Tahiti is the bonus of our South East Asia and Oceania trip. It just happens to be on the way from New Zealand to California. So, a stopover costs a fraction of a ticket from Europe. Nice bonus: 117 islands, green hills, palmtrees, wonderful calm lagoons. We decided to stay on the island of Moorea, just a 30 minute boat ride from Papeete on Tahiti «mainland».
Moorea turned out to be a very good choice. Most part of the island profits from a wide lagoon. The big waves stop at the reefs a few hundred meters out and the lagoons are calm, shallow and full of corals and fish!
So, snorkelling is activity number 1 for ES. DHH needs to see some big fish, also called sharks, so he has to go out of the lagoon, diving. That is, why he gets his separate Tahiti blog post.
There are people who think snorkelling here is the best worldwide. Others say it is best after the Maldives. It is in any case, the best ES has ever done. The variety and number of fish is amazing. The third day, going a little bit further out, ES saw at least 12 new species of fish. Apart from the Picasso fish, who lives in the very shallow and likes to pinch your heal if you come to close to where she has left her eggs, they are nameless to us. Their beauty however, does not need names. But see for yourself, we have put out a 2-minute video.
The in place to stay on these islands are the overwater bungalows, with a glass floor, where you can see the reef sharks passing. Must be great – but so is the price level. We found a nice, and new, apartment hotel on the Northwest coast of Moorea. Our apartment on the second floor is 50 meters from the beach. From the big terrace we get a partial view of the sea. From our door we have a very short way to the swimming and snorkelling areas.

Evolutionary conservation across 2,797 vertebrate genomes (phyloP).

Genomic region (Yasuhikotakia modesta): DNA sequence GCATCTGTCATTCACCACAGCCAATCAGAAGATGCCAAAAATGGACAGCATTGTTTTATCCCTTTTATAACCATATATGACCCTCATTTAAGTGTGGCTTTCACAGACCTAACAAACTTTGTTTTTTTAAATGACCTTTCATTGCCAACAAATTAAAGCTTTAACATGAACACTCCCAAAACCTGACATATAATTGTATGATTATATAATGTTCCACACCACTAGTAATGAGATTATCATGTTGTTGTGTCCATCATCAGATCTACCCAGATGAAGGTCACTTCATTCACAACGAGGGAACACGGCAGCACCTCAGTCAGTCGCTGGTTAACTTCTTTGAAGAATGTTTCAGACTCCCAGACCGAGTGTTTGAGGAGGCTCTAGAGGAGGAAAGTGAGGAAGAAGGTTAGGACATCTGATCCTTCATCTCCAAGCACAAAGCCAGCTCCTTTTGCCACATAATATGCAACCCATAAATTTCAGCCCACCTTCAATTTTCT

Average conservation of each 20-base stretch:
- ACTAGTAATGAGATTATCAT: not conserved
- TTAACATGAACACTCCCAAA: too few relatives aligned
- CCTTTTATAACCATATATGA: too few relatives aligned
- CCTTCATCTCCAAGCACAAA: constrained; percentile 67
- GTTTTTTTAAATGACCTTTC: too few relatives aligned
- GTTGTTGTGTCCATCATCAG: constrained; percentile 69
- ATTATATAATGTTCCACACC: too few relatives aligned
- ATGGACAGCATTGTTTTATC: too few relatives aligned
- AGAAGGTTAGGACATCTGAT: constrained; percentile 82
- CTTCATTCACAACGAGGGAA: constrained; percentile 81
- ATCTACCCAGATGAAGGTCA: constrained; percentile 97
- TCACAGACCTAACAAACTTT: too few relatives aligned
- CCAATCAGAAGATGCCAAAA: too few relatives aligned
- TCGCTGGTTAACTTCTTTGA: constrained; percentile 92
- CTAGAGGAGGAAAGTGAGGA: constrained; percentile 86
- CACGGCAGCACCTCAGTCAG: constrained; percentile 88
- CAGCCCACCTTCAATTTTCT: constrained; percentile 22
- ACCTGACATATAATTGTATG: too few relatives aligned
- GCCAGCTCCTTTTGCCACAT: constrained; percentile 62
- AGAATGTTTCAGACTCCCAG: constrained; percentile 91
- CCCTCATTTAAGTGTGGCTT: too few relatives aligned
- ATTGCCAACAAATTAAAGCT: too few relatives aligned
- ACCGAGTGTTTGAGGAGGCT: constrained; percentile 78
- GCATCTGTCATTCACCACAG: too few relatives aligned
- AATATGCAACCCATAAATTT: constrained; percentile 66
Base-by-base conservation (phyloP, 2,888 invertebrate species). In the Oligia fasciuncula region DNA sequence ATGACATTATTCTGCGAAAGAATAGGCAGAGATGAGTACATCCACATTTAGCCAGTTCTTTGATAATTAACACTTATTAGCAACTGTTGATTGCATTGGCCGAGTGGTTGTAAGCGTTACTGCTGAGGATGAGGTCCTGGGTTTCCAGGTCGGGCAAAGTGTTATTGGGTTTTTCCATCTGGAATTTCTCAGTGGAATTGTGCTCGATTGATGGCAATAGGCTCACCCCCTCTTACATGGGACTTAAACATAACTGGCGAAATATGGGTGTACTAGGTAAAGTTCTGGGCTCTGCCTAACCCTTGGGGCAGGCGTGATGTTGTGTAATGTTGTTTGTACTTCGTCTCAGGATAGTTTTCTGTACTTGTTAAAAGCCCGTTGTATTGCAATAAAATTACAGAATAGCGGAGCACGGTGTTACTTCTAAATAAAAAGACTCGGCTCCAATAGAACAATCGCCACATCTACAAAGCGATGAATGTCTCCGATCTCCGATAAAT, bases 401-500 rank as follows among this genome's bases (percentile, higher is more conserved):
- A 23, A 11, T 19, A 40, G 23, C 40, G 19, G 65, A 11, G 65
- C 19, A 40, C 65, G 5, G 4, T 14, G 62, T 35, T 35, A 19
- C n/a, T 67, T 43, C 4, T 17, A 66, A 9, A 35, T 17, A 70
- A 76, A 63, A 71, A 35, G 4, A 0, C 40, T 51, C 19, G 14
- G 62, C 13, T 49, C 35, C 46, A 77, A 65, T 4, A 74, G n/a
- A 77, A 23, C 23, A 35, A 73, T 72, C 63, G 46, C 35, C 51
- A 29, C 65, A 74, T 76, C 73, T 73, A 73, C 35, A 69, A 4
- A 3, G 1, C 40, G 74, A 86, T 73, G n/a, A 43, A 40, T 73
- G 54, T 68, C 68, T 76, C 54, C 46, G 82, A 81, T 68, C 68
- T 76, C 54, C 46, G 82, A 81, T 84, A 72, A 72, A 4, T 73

For the first time since early January, we do some cooking. This is a) nice and b) the only way to stay in the budget. We are Outre-mer, (French for «overseas») but we are technically in France and the prices are European standard.
Shopping. We started with too much luggage, so souvenirs must be small and light. No problem here: the famous black pearls from Tahiti do not take much space. By the way, they are not black, but have all shades from light grey to blue and green ’til dark grey, but never black. The pearl farms are an important economic factor. And if your pearl does not have to be round and without any “imperfection”, you can actually buy a weightless beauty on the souvenir budget.
To us, so far Tahiti is all about water or rather underwater. If we want to see the land we need to come back, maybe a bonus of another trip? Who knows.
Hotel tip: Moorea Sunset Beach, apart hotel. For weekly rates: mooreasunsetbeach.com